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In recognition of decades of steadfast efforts in support of the career advancement of women in oncology, Arlene A. Forastiere, MD has been named the first recipient of the Remarkable Mentor to Women in Oncology Award from the ECOG-ACRIN Cancer Research Group (ECOG-ACRIN). Throughout her notable and pioneering academic career in oncology, women have sought Dr. Forastiere's scientific guidance and advice about navigating their careers—often in the face of bias and exclusion.
Group Co-Chairs Peter O'Dwyer, MD, and Mitchell Schnall, MD, PhD, together with Barbara A. Burtness, MD, Chair of the Task Force on Advancement for Women, announced the award on May 4 during the General Session of the Spring 2023 Group Meeting in Chicago. Following input from members of the task force, ECOG-ACRIN initiated this professional honor to recognize a member for sustained commitment to developing women’s careers in cancer medicine and advancing women investigators in the Group.
Dr. Forastiere is a Professor of Oncology, Head and Neck Surgery, Radiation Oncology, and Molecular Sciences at the Johns Hopkins University School of Medicine in Baltimore, Maryland. She has been a member of ECOG-ACRIN for many decades, serving as Chair of the Head and Neck Cancer Committee from 1993-2006.
As part of the honor, Dr. Forastiere spoke at the General Session, reflecting upon how she came to mentorship early in her career—and maintained that focus.
“Mentoring women and providing them with opportunities to advance their careers and become the leaders of today has been a central focus of my career—and I have absolutely loved doing it,” she said. “I receive this award not just as recognition of my efforts but as a validation of the importance of mentoring women in oncology. It is absolutely critical for us.”
Notably, head and neck cancer is an area in which women are more likely to serve as lead author of a clinical trial results publication, with 39.1% having a first or last author who is a woman (Ludmir et al. JAMA Oncol. August 2019). This rate is higher than breast cancer (34.3%)—and far exceeds lung cancer (12.6%), hematologic malignancies (9.3%), gastrointestinal cancer (7.9%), and genitourinary cancer (7.2%). Dr. Forastiere is one individual who has contributed significantly to this high inclusion rate.
Dr. Forastiere’s careful curation of mentees within ECOG-ACRIN, Johns Hopkins University, the University of Michigan, and nationally has profoundly impacted the success and representation of multiple women who are leaders in oncology today. Some of her distinguished mentees include:
- Mary Y. Armanios, MD (Professor at Johns Hopkins University)
- Barbara A. Burtness, MD (Professor at Yale University)
- Christine H. Chung, MD (Department Chair, H. Lee Moffit Cancer Center)
- Arati S. Desai, MD (Associate Professor at University of Pennsylvania)
- Jill Gilbert, MD (Professor at Vanderbilt University)
- Maura L. Gillison, MD (Professor at The University of Texas)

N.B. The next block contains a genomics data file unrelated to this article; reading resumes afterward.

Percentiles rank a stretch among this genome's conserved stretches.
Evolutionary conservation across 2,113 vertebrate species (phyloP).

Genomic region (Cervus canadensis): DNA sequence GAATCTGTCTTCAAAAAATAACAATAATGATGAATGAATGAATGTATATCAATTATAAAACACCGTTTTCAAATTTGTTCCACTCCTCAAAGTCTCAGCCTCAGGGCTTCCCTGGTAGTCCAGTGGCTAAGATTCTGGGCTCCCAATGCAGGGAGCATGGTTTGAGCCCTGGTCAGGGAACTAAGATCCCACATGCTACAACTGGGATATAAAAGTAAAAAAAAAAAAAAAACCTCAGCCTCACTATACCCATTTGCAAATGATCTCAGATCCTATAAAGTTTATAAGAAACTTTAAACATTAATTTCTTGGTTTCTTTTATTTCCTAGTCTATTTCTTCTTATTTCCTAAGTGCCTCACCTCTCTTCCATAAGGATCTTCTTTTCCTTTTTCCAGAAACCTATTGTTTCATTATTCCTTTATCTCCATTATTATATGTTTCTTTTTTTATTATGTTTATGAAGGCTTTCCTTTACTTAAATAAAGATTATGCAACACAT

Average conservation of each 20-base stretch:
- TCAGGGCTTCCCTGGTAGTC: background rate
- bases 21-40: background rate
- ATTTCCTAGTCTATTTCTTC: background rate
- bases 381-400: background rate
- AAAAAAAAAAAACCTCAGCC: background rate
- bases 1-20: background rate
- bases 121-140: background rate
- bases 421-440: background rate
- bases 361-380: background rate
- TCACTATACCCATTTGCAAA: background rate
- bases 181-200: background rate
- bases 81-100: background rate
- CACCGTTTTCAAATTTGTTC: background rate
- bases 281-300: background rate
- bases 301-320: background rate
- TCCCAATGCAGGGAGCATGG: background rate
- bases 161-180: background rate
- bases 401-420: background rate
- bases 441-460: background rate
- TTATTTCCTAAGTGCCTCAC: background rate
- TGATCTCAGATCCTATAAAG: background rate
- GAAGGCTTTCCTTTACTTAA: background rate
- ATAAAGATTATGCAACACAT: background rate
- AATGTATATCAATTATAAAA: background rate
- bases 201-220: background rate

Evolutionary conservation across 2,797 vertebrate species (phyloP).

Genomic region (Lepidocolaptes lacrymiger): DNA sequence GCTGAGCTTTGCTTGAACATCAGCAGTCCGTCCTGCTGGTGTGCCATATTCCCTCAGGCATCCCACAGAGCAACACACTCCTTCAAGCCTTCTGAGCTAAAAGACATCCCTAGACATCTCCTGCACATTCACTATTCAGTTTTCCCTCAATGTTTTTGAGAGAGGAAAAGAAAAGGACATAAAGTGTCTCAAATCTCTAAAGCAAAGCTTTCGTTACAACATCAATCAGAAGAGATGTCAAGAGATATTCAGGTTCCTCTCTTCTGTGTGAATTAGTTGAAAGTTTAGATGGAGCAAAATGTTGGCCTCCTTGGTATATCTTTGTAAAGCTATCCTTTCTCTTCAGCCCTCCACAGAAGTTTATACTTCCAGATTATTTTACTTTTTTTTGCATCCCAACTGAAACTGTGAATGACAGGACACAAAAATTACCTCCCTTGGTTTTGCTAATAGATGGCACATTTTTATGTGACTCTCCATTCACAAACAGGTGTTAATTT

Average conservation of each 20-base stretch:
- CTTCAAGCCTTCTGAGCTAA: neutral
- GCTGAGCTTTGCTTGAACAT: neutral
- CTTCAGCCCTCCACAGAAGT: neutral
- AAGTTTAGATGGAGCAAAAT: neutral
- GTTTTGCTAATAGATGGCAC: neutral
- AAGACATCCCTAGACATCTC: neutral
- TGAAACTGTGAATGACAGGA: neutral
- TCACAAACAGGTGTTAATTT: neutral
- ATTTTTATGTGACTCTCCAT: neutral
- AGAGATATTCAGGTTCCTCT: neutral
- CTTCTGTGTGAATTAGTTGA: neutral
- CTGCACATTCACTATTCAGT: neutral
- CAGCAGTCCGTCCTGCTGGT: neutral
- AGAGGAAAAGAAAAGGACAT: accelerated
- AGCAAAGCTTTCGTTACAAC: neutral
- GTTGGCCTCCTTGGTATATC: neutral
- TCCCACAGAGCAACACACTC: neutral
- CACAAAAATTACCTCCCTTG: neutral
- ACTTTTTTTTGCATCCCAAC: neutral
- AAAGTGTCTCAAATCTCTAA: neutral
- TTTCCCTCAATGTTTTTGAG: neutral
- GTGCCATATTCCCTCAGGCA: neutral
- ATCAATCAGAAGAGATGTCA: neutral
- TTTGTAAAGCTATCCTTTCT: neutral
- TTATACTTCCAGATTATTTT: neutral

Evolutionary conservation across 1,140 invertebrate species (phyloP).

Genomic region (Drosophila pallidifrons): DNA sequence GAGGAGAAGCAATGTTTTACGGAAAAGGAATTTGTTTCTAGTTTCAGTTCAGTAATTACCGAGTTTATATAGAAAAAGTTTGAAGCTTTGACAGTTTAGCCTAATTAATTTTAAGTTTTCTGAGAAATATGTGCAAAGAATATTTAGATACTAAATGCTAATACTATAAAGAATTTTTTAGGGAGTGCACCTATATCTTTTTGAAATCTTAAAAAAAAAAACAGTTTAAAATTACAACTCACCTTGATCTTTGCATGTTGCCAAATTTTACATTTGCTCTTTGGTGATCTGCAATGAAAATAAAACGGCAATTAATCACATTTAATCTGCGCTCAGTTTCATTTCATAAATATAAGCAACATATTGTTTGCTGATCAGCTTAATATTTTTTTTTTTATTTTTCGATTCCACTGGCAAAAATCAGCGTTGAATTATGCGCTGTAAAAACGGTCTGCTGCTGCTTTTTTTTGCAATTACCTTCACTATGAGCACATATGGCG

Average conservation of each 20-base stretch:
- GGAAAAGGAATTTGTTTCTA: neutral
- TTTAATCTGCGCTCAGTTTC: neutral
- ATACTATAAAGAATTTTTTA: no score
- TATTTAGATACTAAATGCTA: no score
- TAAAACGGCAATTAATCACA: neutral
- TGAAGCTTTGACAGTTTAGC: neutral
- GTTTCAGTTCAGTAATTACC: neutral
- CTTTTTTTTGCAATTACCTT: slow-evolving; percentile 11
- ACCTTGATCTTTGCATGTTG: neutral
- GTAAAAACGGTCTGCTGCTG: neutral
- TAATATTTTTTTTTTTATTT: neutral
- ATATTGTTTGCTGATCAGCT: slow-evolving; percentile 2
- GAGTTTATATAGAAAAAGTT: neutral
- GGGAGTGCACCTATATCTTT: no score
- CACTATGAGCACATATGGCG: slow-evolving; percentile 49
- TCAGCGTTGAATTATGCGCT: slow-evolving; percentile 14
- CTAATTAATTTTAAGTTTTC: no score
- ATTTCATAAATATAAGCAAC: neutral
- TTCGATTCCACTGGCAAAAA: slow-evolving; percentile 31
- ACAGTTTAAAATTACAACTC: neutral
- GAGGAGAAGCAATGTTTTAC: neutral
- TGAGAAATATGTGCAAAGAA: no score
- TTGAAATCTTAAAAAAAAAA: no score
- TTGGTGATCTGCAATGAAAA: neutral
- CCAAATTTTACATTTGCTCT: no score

- Elizabeth I. Heath, MD (Professor at Wayne State University)
- Elizabeth M. Jaffe, MD (Professor at Johns Hopkins University)
- Kimberly Lee, MD (Assistant Member, Breast Program, at H. Lee Moffitt Cancer Center)
- Shanthi Marur, MBBS, MD (Assistant Professor at Johns Hopkins University)
- Ranee Mehra, MD (Professor at University of Maryland)
- Barbara A. Murphy, MD (Professor at Vanderbilt University)
- Susan G. Urba, MD (Professor at University of Michigan)
Dr. Forastiere graduated from medical school in 1975, with women making up 10% of her class. She obtained her medical degree from New York Medical College, was an intern at Hartford Hospital, and completed her residency training at Albert Einstein and the University of Connecticut. Her focus on upper aerodigestive tract malignancies began during hematology/oncology training at Memorial-Sloan Kettering Cancer Center, followed by a position at the National Cancer Institute (NCI).
As a young faculty member at the University of Michigan, she began a series of pivotal trials in head and neck cancer and esophageal cancer management at her institution and through her engagement with the SWOG Cancer Research Network and NRG Oncology. Her commitment to developing the careers of her junior colleagues was apparent already at this early stage of her career, with mentees from that time in the top ranks of oncology today. Later, she moved to Johns Hopkins University.
In 2003, Dr. Forastiere emerged as the leading figure in head and neck oncology and multidisciplinary management internationally in the wake of her leadership of an essential intergroup trial focused on larynx preservation. The results were published in the New England Journal of Medicine.
For several decades, she chaired the ECOG-ACRIN Head and Neck Cancer Committee, moving the committee into the era of targeted therapy and molecular characterization of malignancies. For example, she led the integration of epidermal growth factor receptor (EGFR) inhibition and other targeted therapies with the standard of care.
She built strong scientific links between the committee, the NCI Specialized Programs of Research Excellence (SPOREs), and basic research communities. She served as Project Co-Leader on the Johns Hopkins Head and Neck SPORE and led many trials advancing multi-modality care of head and neck and esophageal cancer. She was the Johns Hopkins principal investigator to ECOG-ACRIN from 1993-2016.
ECOG-ACRIN salutes Dr. Forastiere for consistently lending her experience and expertise to more fully open pathways for advancement in academic medicine to women.
Barbara A. Burtness, MD (Yale University) contributed to this story.